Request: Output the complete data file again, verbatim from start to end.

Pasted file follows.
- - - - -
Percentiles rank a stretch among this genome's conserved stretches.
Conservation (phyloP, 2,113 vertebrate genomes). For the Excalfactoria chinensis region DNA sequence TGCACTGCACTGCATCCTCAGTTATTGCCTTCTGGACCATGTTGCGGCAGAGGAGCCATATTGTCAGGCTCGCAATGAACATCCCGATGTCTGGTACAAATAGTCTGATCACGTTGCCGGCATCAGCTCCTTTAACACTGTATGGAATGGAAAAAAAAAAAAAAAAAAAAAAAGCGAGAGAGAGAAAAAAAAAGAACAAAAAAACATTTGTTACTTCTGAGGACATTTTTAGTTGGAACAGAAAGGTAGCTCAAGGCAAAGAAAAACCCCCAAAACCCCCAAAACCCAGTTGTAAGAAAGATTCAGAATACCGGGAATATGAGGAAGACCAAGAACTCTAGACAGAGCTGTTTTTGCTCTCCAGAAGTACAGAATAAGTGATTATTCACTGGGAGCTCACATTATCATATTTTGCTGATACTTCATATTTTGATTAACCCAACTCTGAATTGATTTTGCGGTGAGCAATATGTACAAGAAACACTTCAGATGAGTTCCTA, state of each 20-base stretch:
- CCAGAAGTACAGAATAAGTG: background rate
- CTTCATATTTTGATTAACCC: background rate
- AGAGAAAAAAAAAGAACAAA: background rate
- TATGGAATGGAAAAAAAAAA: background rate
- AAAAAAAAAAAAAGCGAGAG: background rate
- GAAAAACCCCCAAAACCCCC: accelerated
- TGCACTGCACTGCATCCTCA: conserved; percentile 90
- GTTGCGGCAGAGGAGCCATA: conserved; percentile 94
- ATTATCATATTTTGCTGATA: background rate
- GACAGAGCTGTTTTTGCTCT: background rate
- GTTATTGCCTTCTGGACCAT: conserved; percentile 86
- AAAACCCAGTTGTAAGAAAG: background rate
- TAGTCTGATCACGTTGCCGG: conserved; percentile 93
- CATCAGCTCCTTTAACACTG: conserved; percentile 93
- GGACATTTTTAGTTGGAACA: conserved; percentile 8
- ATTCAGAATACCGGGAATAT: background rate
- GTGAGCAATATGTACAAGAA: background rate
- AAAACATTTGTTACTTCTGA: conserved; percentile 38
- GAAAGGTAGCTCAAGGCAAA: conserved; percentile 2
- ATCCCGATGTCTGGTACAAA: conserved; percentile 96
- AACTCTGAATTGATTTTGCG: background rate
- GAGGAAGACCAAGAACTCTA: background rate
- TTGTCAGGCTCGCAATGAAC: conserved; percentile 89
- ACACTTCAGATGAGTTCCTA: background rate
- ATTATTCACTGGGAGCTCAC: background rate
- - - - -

Percentiles rank a stretch among this genome's conserved stretches.
Conservation (phyloP, 2,113 vertebrate genomes). For the Excalfactoria chinensis region DNA sequence TGCACTGCACTGCATCCTCAGTTATTGCCTTCTGGACCATGTTGCGGCAGAGGAGCCATATTGTCAGGCTCGCAATGAACATCCCGATGTCTGGTACAAATAGTCTGATCACGTTGCCGGCATCAGCTCCTTTAACACTGTATGGAATGGAAAAAAAAAAAAAAAAAAAAAAAGCGAGAGAGAGAAAAAAAAAGAACAAAAAAACATTTGTTACTTCTGAGGACATTTTTAGTTGGAACAGAAAGGTAGCTCAAGGCAAAGAAAAACCCCCAAAACCCCCAAAACCCAGTTGTAAGAAAGATTCAGAATACCGGGAATATGAGGAAGACCAAGAACTCTAGACAGAGCTGTTTTTGCTCTCCAGAAGTACAGAATAAGTGATTATTCACTGGGAGCTCACATTATCATATTTTGCTGATACTTCATATTTTGATTAACCCAACTCTGAATTGATTTTGCGGTGAGCAATATGTACAAGAAACACTTCAGATGAGTTCCTA, state of each 20-base stretch:
- CCAGAAGTACAGAATAAGTG: background rate
- CTTCATATTTTGATTAACCC: background rate
- AGAGAAAAAAAAAGAACAAA: background rate
- TATGGAATGGAAAAAAAAAA: background rate
- AAAAAAAAAAAAAGCGAGAG: background rate
- GAAAAACCCCCAAAACCCCC: accelerated
- TGCACTGCACTGCATCCTCA: conserved; percentile 90
- GTTGCGGCAGAGGAGCCATA: conserved; percentile 94
- ATTATCATATTTTGCTGATA: background rate
- GACAGAGCTGTTTTTGCTCT: background rate
- GTTATTGCCTTCTGGACCAT: conserved; percentile 86
- AAAACCCAGTTGTAAGAAAG: background rate
- TAGTCTGATCACGTTGCCGG: conserved; percentile 93
- CATCAGCTCCTTTAACACTG: conserved; percentile 93
- GGACATTTTTAGTTGGAACA: conserved; percentile 8
- ATTCAGAATACCGGGAATAT: background rate
- GTGAGCAATATGTACAAGAA: background rate
- AAAACATTTGTTACTTCTGA: conserved; percentile 38
- GAAAGGTAGCTCAAGGCAAA: conserved; percentile 2
- ATCCCGATGTCTGGTACAAA: conserved; percentile 96
- AACTCTGAATTGATTTTGCG: background rate
- GAGGAAGACCAAGAACTCTA: background rate
- TTGTCAGGCTCGCAATGAAC: conserved; percentile 89
- ACACTTCAGATGAGTTCCTA: background rate
- ATTATTCACTGGGAGCTCAC: background rate